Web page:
Confinement dependent chemotaxis in two-photon polymerized linear migration constructs with highly definable concentration gradients
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Dendritic cell chemotaxis is known to follow chemoattractant concentration gradients through tissue of heterogeneous pore sizes, but the dependence of migration velocity on pore size and gradient steepness is not fully understood. We enabled chemotaxis studies for at least 42 hours at confinements relevant to tissue models by two-photon polymerization of linear channel constructs with cross-sections from 10 × 10 μm2 to 20 × 20 μm2 inside commercially available chemotaxis analysis chips. Faster directed migration was observed with decreasing channel dimensions despite substantial cell deformation in the narrower channels. Finite element modeling of a cell either partly or fully obstructing chemokine diffusion in the narrow channels revealed strong local accentuation of the chemokine concentration gradients. The modeled concentration differences across a cell correlated well with the observed velocity dependence on channel cross-section. However, added effects due to spatial confinement could not be excluded. The design freedom offered by two-photon polymerization was exploited to minimize the accentuated concentration gradients in cell-blocked channels by introducing “venting slits” to the surrounding medium at a length scale too small (≤500 nm) for the cells to explore, thereby decoupling effects of concentration gradients and spatial confinement. Studies in slitted 10 × 10 μm2 channels showed significantly reduced migration speeds indistinguishable from speeds observed in unslitted 20 × 20 μm2 channel. This result agrees with model predictions of very small concentration gradient variations in slitted channels, thus indicating a strong influence of the concentration gradient steepness, not the channel size, on the directed migration velocity.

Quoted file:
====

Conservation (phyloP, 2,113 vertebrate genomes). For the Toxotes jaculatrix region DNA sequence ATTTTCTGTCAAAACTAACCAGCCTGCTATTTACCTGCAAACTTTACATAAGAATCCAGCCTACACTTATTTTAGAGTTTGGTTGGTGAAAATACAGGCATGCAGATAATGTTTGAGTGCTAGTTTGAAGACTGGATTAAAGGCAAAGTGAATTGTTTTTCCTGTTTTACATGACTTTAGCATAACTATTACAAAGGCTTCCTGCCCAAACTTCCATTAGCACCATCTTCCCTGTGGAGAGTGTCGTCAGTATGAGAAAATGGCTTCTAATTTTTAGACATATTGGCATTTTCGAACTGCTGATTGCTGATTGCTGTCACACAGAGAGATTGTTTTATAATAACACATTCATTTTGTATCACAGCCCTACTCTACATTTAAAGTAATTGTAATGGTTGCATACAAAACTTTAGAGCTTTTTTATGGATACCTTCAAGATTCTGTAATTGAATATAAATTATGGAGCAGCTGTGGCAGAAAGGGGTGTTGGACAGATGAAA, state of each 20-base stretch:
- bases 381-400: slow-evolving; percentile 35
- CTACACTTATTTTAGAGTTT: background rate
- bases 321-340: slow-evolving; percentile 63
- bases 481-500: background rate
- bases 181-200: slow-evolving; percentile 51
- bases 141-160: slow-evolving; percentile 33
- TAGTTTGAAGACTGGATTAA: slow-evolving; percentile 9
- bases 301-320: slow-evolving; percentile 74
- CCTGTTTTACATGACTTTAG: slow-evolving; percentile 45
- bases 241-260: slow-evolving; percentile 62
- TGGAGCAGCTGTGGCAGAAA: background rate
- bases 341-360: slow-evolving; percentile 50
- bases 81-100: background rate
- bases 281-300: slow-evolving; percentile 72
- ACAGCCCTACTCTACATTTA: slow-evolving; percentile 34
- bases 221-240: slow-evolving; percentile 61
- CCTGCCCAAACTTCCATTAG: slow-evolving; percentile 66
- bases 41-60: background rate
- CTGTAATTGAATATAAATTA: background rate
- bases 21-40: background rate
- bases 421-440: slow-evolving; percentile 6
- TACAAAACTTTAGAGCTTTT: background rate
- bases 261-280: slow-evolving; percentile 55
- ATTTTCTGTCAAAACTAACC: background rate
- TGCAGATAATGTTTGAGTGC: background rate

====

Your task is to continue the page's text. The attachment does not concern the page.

KeywordsTwo-photon polymerization Microchannels Chemotaxis Dendritic cells Chemokine Finite element modeling
We thank Dr. Esben Kjær Unmack Larsen for assistance with photochemical modification of chip surfaces with PEGDA. We acknowledge financial support from the Danish Council for Independent Research, Technology and Production Sciences, grant# 09-070021.